I welcome the opportunity to update the sub-committee on the subject of access to continuity of mental healthcare at primary care level through the community mental health teams and day care centres. A Vision for Change, published in 2006, was recognised as a progressive strategy for mental health in Ireland. Many of its recommendations are still considered relevant to the ongoing development of mental health services.
The mental health landscape has changed considerably since then, however, with much wider societal awareness of the issue, increased demand for services, advances in technology and a greater emphasis on recovery, all requiring a refresh of the policy and recommendations tailored to meet present day challenges. The refreshed policy, Sharing the Vision, was approved by the Government and published in June 2020. It is a ten-year plan which seeks to place mental health policy as central to the broader development of Irish healthcare. It recommends a whole-of-government, population-based approach, involving interdisciplinary working to meet the needs of the individual at the appropriate level over the whole of his or her life cycle. In line with Sláintecare, the policy advocates improved linkages between the community, primary and secondary sectors and ease of movement between each, as required. It also supports the further development of non-inpatient services to ensure that minor issues may be addressed as quickly as possible and that they do not become larger problems.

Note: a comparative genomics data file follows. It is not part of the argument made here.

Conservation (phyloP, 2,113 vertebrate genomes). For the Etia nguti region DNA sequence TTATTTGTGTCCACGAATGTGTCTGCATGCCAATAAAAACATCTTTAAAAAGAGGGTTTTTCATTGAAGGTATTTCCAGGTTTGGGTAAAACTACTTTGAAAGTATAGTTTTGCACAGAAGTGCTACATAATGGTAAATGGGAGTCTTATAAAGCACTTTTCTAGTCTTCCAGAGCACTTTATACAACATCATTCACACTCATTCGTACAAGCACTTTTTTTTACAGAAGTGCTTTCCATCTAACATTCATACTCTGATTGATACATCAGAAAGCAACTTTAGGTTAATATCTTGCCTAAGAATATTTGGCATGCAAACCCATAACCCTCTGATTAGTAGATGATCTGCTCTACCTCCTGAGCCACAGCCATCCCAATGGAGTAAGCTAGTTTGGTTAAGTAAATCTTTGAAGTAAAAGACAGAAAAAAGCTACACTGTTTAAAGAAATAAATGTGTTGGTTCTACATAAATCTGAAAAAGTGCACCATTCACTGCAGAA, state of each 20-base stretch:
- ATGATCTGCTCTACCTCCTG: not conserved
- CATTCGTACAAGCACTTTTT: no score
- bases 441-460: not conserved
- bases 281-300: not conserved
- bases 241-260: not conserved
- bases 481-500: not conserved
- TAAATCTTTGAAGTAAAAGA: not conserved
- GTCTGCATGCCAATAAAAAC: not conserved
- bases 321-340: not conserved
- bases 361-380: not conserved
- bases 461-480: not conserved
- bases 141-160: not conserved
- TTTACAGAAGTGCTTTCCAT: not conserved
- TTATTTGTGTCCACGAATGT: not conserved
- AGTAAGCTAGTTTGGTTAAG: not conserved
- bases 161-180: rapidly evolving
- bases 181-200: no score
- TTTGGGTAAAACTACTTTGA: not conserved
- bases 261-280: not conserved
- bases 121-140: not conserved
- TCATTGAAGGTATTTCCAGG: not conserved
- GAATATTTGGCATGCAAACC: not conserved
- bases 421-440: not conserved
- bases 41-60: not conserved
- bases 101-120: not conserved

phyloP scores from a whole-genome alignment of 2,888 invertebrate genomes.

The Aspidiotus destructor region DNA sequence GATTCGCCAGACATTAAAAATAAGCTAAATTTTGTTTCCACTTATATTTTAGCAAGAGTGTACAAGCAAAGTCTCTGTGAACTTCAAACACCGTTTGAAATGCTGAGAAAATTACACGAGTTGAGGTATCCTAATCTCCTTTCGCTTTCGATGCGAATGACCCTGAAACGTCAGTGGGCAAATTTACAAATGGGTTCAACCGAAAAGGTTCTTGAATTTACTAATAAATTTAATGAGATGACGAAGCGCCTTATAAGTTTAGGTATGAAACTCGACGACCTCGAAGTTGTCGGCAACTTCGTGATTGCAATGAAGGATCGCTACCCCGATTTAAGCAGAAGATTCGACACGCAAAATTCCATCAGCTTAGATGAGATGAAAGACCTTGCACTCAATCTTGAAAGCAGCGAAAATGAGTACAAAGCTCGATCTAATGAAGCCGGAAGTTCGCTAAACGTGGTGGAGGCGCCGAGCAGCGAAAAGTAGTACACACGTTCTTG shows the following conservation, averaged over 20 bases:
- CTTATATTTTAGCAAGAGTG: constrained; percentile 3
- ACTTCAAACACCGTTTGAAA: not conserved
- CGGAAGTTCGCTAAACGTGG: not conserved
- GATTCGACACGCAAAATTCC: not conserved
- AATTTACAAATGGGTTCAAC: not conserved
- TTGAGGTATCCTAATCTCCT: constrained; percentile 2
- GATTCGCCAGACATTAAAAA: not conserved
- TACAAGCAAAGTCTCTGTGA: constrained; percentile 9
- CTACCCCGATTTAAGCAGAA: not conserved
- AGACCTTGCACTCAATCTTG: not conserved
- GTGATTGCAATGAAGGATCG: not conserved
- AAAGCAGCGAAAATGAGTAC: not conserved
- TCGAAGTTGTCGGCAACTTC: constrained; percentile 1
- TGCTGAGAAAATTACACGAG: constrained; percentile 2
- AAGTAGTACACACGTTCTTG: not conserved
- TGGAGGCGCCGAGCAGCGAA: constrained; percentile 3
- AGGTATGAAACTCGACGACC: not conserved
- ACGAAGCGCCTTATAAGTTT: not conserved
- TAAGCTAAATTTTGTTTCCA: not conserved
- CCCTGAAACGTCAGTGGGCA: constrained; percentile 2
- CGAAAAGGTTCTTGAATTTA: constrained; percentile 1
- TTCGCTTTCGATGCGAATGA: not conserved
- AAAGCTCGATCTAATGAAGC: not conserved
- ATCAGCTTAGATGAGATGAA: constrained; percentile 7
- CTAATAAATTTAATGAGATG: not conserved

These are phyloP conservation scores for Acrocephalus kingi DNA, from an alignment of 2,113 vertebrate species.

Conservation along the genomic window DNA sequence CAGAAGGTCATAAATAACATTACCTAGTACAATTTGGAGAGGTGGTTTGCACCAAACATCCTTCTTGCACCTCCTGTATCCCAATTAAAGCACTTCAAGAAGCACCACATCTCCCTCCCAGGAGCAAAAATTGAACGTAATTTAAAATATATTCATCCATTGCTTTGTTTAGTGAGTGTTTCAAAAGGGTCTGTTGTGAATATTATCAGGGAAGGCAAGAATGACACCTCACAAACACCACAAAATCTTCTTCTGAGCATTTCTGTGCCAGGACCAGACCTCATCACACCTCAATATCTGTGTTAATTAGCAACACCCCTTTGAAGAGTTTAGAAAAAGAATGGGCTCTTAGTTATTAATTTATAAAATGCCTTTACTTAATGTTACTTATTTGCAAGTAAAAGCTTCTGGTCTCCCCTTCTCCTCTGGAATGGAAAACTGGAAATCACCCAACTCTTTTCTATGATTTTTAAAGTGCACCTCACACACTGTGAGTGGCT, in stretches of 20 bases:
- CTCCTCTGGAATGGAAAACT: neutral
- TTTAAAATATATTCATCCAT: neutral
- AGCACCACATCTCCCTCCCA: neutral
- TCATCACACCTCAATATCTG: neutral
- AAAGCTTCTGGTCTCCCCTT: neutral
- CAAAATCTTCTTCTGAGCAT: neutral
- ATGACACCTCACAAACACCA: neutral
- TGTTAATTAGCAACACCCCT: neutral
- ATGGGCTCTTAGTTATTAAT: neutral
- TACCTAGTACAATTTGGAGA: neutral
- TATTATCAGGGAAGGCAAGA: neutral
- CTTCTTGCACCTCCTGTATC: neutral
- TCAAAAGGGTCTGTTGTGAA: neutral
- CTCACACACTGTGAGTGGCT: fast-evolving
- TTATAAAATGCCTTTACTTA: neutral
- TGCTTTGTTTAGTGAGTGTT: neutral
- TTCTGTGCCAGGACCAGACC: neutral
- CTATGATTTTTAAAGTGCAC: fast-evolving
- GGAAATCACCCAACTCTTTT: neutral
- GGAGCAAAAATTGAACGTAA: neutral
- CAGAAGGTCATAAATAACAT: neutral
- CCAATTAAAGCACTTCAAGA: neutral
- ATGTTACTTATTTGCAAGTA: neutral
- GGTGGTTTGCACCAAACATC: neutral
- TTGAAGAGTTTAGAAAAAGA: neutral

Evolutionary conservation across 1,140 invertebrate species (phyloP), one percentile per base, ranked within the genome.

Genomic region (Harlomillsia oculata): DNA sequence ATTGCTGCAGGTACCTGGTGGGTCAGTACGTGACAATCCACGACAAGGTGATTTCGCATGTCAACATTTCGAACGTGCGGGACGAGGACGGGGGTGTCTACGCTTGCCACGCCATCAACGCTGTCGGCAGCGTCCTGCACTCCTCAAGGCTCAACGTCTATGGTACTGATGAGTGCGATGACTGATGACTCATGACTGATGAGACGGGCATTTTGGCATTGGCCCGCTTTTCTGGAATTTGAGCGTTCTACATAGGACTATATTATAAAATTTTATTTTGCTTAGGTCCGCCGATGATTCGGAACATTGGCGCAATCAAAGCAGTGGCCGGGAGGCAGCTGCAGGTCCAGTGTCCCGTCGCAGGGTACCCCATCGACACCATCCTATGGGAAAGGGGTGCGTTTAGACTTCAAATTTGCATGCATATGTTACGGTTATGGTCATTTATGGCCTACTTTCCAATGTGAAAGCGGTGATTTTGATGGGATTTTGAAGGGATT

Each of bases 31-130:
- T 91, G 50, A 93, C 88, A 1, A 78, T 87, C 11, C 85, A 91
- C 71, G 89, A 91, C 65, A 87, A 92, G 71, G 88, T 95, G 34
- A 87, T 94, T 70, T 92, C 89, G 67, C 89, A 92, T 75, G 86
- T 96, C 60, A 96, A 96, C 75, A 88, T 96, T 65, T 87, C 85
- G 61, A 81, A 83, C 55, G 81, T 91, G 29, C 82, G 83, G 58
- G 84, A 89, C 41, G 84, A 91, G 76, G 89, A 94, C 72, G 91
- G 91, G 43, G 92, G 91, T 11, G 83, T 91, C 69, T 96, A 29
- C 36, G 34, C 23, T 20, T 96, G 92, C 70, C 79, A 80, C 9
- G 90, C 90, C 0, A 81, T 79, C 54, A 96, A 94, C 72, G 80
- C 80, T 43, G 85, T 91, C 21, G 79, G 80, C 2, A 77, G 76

Under the subject of community mental health teams and child and adolescent mental health services, CAMHS, A Vision for Change recommended the development of multidisciplinary community mental health teams to facilitate a move away from institutions and to provide treatment in a community setting. This policy was prescriptive in the membership and numbers of each team, recommending that there be one community mental health team CMHT for every 50,000 people. In recent years, the demand for mental health services has increased substantially. This is illustrated in CAMHS, where between 2012 and 2019 demand increased by 24% and referrals accepted by the HSE increased from 10,700 to 13,200. It should be noted that waiting lists for CAMHS over this period increased by only 4%. As of September 2020, CAMHS waiting lists nationally total 2,137. While this is down from the December 2019 figure of 2,327, and the HSE has initiatives in place to address the waiting lists, it is accepted that more needs to be done in this area. With this in mind, the 2021 national service plan will provide funding for the expansion of CAMHS hubs, which have been piloted in Galway since 2019. This will involve the recruitment of 29 whole-time equivalents, WTEs, specifically for CAMHS. The hubs will complement rather than substitute face-to-face care and will help address improved access and reduce waiting lists by establishing closer links with other parts of the health services. In addition, funding was provided in 2018 for the recruitment of 114 assistant psychologists and 20 psychologists in primary care. This initiative has helped to reduce demand on the specialist services by dealing with issues at a local level before specialist intervention is required.